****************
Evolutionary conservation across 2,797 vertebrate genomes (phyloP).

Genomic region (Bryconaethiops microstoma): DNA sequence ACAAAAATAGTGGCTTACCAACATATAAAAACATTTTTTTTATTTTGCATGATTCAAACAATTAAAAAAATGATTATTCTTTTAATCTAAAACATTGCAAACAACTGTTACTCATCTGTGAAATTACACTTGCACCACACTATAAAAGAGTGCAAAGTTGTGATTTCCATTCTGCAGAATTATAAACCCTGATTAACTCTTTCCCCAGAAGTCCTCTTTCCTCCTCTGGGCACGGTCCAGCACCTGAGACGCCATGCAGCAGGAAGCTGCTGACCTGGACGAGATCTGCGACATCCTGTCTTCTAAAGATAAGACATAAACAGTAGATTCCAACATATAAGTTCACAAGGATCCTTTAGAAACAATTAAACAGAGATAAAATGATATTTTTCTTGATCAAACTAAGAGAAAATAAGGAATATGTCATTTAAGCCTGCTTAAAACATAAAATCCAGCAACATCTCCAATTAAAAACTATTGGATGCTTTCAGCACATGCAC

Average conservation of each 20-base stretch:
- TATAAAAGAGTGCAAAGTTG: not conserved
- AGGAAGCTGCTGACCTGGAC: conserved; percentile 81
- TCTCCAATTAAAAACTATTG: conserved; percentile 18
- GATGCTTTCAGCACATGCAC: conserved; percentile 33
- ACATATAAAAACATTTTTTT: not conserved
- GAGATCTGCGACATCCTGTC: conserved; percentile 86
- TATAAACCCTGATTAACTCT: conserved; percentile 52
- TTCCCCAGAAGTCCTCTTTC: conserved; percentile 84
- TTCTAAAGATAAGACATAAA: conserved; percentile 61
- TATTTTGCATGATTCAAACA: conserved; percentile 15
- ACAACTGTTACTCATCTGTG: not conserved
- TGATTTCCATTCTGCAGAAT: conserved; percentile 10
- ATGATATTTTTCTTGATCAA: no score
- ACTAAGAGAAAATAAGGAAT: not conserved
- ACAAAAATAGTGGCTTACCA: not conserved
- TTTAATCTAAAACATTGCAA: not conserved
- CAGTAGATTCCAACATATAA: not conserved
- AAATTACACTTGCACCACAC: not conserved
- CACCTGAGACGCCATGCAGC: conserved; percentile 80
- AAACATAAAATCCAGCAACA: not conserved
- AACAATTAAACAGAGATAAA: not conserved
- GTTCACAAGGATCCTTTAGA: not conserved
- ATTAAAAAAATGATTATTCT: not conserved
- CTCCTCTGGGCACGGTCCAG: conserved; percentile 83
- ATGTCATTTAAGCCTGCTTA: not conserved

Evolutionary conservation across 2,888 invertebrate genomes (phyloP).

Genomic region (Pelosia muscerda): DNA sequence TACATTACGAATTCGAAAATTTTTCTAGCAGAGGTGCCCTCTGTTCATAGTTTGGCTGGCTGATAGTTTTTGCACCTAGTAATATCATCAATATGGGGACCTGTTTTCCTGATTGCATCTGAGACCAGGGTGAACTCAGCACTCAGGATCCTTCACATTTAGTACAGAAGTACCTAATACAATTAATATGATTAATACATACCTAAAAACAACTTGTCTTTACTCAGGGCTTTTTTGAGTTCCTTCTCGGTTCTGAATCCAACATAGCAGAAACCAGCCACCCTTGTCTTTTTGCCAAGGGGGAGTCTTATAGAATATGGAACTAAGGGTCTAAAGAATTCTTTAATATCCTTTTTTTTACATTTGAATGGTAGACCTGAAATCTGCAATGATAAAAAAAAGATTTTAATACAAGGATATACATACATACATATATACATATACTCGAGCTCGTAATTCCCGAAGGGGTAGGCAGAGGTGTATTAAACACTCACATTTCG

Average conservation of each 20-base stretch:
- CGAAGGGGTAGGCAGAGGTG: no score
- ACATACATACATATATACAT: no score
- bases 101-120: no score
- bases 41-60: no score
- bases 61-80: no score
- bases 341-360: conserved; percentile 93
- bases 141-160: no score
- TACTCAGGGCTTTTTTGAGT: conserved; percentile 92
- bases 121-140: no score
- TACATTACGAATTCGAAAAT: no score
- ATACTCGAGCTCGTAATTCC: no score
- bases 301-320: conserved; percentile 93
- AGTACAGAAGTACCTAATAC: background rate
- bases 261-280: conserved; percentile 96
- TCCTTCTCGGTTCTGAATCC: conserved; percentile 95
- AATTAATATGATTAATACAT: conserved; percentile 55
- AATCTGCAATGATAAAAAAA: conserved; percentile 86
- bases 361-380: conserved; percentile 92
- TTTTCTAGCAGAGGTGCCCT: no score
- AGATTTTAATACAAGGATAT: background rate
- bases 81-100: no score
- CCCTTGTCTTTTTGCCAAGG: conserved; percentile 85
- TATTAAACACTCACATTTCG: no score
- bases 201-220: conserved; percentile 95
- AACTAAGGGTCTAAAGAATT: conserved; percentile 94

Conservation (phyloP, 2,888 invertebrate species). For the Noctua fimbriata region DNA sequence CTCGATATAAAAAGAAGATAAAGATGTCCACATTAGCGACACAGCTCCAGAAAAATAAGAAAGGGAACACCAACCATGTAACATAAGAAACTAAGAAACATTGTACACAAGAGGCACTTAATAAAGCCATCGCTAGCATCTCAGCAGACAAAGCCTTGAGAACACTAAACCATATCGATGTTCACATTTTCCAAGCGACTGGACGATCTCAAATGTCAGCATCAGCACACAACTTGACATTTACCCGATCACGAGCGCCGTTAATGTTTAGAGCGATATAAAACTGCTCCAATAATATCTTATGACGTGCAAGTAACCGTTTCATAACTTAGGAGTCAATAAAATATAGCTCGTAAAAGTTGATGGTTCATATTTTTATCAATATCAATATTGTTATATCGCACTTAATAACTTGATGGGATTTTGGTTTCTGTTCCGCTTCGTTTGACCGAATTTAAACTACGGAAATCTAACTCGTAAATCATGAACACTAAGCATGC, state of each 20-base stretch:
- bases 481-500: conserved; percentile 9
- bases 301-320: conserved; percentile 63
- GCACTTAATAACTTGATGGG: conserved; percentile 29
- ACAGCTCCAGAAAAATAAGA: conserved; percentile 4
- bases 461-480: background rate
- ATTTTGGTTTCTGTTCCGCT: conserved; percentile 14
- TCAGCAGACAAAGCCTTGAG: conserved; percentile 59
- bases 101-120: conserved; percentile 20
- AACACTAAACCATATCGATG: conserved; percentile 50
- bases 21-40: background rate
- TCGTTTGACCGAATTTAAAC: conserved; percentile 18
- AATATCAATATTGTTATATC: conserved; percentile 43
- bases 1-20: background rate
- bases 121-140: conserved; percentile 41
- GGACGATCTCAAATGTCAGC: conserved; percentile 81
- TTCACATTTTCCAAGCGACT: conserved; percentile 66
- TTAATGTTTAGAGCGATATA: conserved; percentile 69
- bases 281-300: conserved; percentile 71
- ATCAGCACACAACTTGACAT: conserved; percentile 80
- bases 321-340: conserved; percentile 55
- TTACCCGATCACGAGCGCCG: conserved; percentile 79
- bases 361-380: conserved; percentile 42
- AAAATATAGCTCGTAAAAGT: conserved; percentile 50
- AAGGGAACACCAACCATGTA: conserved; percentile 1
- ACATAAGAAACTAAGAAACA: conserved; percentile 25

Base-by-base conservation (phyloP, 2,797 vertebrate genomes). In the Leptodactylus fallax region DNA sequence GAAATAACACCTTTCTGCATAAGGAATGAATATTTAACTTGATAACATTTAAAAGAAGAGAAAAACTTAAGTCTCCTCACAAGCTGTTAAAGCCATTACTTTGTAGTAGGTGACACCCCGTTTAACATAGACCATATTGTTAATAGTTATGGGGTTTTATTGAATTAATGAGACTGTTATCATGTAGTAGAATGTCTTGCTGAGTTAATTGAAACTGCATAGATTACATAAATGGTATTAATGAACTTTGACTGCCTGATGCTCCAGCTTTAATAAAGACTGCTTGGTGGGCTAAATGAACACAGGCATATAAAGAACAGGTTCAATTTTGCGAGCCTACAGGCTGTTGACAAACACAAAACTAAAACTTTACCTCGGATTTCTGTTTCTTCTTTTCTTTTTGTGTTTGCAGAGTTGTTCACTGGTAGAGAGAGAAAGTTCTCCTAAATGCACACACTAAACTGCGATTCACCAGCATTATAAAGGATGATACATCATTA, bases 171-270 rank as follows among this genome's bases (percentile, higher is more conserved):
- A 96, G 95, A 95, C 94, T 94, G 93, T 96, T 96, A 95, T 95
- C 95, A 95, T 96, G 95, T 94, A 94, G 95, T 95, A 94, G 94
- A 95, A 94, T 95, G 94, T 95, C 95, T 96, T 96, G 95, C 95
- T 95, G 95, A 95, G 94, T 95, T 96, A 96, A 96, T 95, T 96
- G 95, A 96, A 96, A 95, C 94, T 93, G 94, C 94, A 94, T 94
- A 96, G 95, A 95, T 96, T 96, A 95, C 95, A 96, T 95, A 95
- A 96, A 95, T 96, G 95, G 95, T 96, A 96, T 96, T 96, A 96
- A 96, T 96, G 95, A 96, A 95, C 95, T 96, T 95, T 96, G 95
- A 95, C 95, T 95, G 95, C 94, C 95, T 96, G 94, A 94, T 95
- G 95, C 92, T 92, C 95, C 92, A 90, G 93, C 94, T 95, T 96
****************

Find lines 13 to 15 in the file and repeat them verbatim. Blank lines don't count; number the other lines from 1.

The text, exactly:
- TATTTTGCATGATTCAAACA: conserved; percentile 15
- ACAACTGTTACTCATCTGTG: not conserved
- TGATTTCCATTCTGCAGAAT: conserved; percentile 10